The romantic comedy Hand Maid May feels like pieces of Oh My Goddess, Tenchi Muyo, El Hazard, and Steel Angel Kurumi cobbled together. The premise is no more improbable, the characters no sillier, the holes in the plot no more egregious than in those comedies, but the elements never quite gel, and the show plays like a rerun, even on the first viewing. Kazuya is a computer nerd, trying to create a squid version of the famous robot-cat Doraemon. When a virus zaps his system, he inadvertently orders a Hyperdoll--a girl one-sixth normal size. May tries to perform a maid's duties despite her diminutive stature, and the inevitable mismatched attraction arises. When Kazuya can't pay the $1.45 million bill, May is repossessed by the Cyberdyne Corp. But a kindly robot offers to provide him with a replacement--free of charge. A full-sized version of May appears and they pick up where they left off. But Kazuya's kindness attracts other beautiful Hyperdolls. The predictable contretemps include the jealousy of Nanbara, Kazuya's self-proclaimed best friend and worst enemy. Things take a weird turn when Kazuya's and Nanbara's descendants arrive from the future and begin messing with the story line. The low-key romance is juxtaposed with jiggle shots and risqué jokes. The original series ran 10 episodes--a pointless 11th OAV has been added--and the episodes stretched over three discs. The fourth contains supplemental material. (Rated 13 and older: brief nudity, minor profanity, violence, risqué humor, alcohol use) --Charles Solomon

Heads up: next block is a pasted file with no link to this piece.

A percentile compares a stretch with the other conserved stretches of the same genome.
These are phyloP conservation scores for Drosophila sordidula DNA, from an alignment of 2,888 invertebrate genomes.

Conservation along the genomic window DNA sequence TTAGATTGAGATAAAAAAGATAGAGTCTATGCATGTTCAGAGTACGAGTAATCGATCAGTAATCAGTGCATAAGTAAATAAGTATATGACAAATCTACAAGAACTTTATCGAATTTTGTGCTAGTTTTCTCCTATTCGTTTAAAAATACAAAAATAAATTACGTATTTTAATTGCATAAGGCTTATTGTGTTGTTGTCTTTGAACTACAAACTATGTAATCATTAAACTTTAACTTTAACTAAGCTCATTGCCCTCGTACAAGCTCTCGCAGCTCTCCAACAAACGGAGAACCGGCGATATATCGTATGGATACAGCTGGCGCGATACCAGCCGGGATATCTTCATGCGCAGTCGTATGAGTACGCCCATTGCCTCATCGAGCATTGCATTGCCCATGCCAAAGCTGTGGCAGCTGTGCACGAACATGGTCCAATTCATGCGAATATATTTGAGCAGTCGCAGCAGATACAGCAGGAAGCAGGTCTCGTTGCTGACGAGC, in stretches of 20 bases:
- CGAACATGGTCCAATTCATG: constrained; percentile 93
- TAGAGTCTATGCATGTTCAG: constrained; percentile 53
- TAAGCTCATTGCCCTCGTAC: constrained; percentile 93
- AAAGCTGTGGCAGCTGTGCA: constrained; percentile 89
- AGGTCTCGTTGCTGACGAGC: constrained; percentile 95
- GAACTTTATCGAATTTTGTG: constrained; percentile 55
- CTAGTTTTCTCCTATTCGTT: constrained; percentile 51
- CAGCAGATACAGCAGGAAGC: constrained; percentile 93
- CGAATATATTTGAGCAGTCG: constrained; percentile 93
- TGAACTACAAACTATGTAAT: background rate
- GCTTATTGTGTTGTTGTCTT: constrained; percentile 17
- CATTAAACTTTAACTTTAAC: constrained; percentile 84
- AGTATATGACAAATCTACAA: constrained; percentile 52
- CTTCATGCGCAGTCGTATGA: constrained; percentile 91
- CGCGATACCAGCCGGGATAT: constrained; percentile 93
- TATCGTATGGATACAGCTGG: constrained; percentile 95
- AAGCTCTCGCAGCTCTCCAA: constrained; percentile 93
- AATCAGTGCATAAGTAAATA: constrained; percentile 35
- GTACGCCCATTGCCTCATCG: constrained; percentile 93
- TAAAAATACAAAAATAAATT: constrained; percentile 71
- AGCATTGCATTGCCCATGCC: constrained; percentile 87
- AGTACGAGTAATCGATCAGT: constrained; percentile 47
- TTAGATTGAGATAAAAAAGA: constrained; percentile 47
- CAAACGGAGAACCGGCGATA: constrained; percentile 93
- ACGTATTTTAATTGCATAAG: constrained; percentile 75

What the... WHAT HAVE YOU DONE TO MY WRINKLED SUIT?
I just pressed it for you.
I know, but you're not supposed to press this! This is SUPPOSED to be wrinkled; I BOUGHT it like this! It's a Georgio Armani WRINKLED suit! Wrinkles are IN! We're in the 80's, kiddo; wake up! I can't believe this! My Georgio Armani, my favorite suit, PRESSED!